Data can be gathered in partnership with governmental and nongovernmental actors, ensuring soundness of methodology and reliability. Since the CCA is updated on a continuous basis, data from future assessments are considered when available. Where the United Nations collects its own data, it acts in a manner consistent with:

  • National processes to collect baselines and targets to monitor progress against both nationally defined SDG targets and the global SDG monitoring framework;
  • Efforts supporting the longer term capacity of national data systems;
  • Use of a variety of data sources, including non-traditional ones such as big data, national surveys and participatory assessments;
  • Identification of needs for and investment in disaggregation of data;
  • Data protection policies;
  • Free and open access to data and documentation across the UN system; and
  • Consideration of what data already exist in the public domain, and what data should be publicly available to promote transparency and accountability.

Assessment and analysis

The assessment element of the CCA looks at all areas of the 2030 Agenda. It encompasses the material situation of people in a country, including non-nationals, and the political, policy and legislative environment for achieving the SDGs and other national commitments and obligations under international conventions ratified by the country. It assesses risks for different groups and geographic areas. It also identifies risks, challenges, opportunities, potential trade-offs, national capacities and capacity gaps, policy enablers and limitations, and considers these in the context of the UN system’s comparative advantage. Disaggregated data are fundamental to an assessment that presents an accurate picture of a national situation from the perspective of the principle of leaving no one behind. The assessment also examines the financial system in the country in terms of the achievement of the SDGs, focusing primarily on domestic finance.

The analysis element of the CCA identifies the immediate, underlying and root causes of multidimensional poverty, inequalities and discrimination, and the reasons why particular groups are left behind. It also examines gaps in the capacities of duty-bearers to fulfil their obligations and of rights-holders to make their claims. Special emphasis is paid to gender and geographical analysis at the macro-, meso- and micro- levels. [18] Where relevant, a conflict analysis should be undertaken, focusing on underlying and root causes, and identifying potential triggers as part of the early warning and conflict prevention roles of the United Nations.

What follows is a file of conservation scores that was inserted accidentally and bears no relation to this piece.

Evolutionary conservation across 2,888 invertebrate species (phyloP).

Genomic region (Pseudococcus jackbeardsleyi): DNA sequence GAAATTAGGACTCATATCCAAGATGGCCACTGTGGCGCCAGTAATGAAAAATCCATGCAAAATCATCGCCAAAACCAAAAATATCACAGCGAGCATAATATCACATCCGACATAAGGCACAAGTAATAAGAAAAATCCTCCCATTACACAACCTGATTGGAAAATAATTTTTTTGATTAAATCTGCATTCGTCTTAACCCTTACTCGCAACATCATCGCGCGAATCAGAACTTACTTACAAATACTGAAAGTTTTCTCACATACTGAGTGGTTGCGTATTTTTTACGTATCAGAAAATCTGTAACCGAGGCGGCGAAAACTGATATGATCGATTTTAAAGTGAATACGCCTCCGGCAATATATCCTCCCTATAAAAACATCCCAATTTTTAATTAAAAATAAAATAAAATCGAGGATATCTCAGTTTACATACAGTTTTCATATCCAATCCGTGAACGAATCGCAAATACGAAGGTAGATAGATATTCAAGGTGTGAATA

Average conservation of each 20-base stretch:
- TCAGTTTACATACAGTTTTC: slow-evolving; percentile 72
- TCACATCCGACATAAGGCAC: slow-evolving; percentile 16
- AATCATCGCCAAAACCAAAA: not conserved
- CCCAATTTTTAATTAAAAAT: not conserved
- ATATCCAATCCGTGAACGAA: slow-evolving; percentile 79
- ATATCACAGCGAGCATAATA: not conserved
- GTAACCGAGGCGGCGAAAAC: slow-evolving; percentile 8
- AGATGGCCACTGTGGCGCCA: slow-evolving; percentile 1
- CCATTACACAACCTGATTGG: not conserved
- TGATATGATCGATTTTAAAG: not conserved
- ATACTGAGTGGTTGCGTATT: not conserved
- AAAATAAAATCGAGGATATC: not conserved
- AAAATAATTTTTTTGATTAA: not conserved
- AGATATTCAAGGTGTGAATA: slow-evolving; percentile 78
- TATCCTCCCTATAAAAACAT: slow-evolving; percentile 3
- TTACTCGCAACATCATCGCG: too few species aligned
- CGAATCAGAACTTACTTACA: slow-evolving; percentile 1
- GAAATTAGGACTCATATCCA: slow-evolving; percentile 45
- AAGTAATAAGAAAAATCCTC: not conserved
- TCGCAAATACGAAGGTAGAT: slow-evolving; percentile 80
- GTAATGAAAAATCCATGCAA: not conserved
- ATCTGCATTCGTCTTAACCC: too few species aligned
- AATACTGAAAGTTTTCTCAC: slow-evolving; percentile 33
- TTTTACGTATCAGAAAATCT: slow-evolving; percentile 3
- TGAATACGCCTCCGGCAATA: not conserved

The Secretary-General’s Human Rights Up Front Initiative supports the United Nations in identifying these risks. The Conflict and Development Analysis Tool plus its companion piece UN Conflict Analysis Practice-Note can also be used for this purpose.

Comparative Advantage

Within the CCA, comparative advantage analysis informs the strategic positioning of the UN system’s programmes in a country. It allows the identification of specific strengths that members of the UNCT bring individually and collectively in relation to other partners. The analysis considers capacity at the country, regional and headquarters levels.

Comparative advantage includes the mandate to act, the capacity to act and the positioning to act. Comparative advantage analysis does not articulate the status quo, but rather is a forward-looking projection of capacities and positioning at the country level. It is not necessarily based on those activities with which the UN system is most familiar and comfortable, focusing instead on those where the UN system can best add value. The main comparative advantages typically identified include:

  • Strengthening national capacities at all levels;
  • Supporting monitoring and implementation of international commitments, norms and standards, comprising the 2030 Agenda, the Paris Agreement, the Sendai Framework on Disaster Risk Reduction, multilateral environmental agreements, international/regional human rights treaties and agreed international instruments;
  • Assisting countries through normative support, as appropriate;
  • Acting as a convener of a wide range of national and international partners;
  • Providing high-quality technical expertise in specific areas;
  • Objective monitoring and evaluation of the national development framework;
  • Providing impartial policy advice, based on international experience, technical expertise and good practices; and/or